You don’t have to be totally precise cutting them because first of all, who has time for that and secondly, nobody will even notice!
Just keep cutting those little guys until you run out! But make sure you leave at least 1/2 to 1 sheet of each color so you don’t have to make a middle of the project fabric store run like some people here did. Eh hem, it was me… and a half an hour and 57 cents later I was back on track!
Now that you have a gazillion feathers cut out it’s time to lay it out. I picked a 1, 2, 3, 4, 1, 2 , 3, 4 pattern but you can do it however you want to! Start on the bottom row and work your way to the top.
Pin those little babies on
Now sew a line across the top edge of the feathers. Make sure you start on the end that ensures your sewing machine drops off at the end of each feather instead of having to go against the groove. Otherwise you’ll have some trouble holding each feather down while the sewing machine goes up a step!
Now lay out your second row about an inch and a half above the first row so that the new row covers the stitching from the previous row.
Keep layering and sewing one row at a time until you get to the top.
Once I got to the top couple of rows, I changed the pattern a little so I didn’t have a bunch of the same color in a vertical line. (plus I was running out of felt. See previous part about the mid-project store run)
I focused on lining up the feathers to each other more than lining them up to the top of the cape. Once I got the top row sewed on I cut off the excess neck fabric to make it look uniform but trust me my friend, it was not lined up perfectly so don’t stress about it.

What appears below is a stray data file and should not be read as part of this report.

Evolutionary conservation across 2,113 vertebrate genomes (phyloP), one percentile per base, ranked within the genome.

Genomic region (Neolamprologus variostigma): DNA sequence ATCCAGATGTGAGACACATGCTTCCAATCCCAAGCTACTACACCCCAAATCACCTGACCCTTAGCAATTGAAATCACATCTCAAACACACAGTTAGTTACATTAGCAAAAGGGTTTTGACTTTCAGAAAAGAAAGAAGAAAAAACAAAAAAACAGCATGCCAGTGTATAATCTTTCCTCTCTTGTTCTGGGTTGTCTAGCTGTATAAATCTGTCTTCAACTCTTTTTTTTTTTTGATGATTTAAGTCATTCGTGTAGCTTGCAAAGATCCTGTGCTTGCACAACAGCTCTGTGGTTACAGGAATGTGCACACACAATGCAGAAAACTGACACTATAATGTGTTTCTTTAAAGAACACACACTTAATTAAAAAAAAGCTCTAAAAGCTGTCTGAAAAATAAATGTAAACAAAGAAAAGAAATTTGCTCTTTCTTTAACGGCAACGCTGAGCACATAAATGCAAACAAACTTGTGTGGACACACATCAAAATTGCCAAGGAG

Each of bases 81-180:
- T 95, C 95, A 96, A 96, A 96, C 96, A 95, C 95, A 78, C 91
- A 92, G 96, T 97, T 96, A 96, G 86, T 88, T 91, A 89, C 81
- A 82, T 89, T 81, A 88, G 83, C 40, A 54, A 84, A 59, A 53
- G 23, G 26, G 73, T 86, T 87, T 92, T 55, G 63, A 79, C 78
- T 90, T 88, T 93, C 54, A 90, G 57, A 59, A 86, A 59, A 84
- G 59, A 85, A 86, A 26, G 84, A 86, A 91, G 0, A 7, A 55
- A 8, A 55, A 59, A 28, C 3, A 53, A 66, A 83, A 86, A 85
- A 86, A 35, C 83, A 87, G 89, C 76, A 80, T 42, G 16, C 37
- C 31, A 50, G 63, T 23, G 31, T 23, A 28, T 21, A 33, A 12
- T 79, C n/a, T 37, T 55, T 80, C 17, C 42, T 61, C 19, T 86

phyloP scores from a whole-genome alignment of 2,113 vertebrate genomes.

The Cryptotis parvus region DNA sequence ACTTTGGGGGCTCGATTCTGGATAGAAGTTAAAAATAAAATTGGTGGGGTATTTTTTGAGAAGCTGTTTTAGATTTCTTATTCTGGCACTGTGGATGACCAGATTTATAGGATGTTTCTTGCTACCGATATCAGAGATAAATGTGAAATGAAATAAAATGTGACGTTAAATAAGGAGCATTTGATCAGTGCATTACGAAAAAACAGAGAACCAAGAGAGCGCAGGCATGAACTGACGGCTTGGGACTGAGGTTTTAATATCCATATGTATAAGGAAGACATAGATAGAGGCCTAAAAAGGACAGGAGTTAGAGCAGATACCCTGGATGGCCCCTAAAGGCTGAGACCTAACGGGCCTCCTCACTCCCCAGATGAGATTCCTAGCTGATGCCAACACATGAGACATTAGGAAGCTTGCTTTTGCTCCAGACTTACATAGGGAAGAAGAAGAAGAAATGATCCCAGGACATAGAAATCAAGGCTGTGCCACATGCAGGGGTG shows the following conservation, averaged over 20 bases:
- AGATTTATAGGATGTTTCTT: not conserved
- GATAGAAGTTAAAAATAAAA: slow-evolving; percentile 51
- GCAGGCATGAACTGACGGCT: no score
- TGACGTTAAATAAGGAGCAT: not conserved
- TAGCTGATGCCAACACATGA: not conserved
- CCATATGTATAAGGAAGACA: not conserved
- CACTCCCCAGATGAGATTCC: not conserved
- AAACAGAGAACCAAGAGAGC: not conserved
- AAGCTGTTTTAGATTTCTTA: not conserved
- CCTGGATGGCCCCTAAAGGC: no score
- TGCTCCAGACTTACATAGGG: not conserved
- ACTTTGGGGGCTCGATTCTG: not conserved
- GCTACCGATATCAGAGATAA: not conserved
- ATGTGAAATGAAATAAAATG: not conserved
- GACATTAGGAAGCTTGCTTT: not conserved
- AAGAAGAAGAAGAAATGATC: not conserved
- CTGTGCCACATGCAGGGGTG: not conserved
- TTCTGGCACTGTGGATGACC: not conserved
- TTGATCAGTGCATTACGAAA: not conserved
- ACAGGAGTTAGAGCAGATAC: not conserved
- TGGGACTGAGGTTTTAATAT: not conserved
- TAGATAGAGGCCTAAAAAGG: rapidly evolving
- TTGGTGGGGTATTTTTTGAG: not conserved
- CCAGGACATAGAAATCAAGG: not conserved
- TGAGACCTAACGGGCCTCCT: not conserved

Attach the ribbons for the tie-on just under the top row of feathers
VOILA! Done. On to the hat and chest plate
You should have plenty of cream felt left over to make this hat. I just took a measurement of my daughters head (19″) added an inch for seam allowances and comfort and divided that number by 2, giving me two 10″ pieces to cut out. I simply drew a 10″ wide half circle on a regular sheet of paper, then added some ears. I pinned the paper to a folded piece of cream felt (making it 2 layers so I didn’t have to cut twice). Cut it out and sew around the edge with a 1/4 inch seam allowance.
Then cut out 2 little house-shaped pieces for the ear flaps. Turn your hat right side out.
Sew your ear flaps inside the hat on the sides with the middle of your house on the seam line of the hat.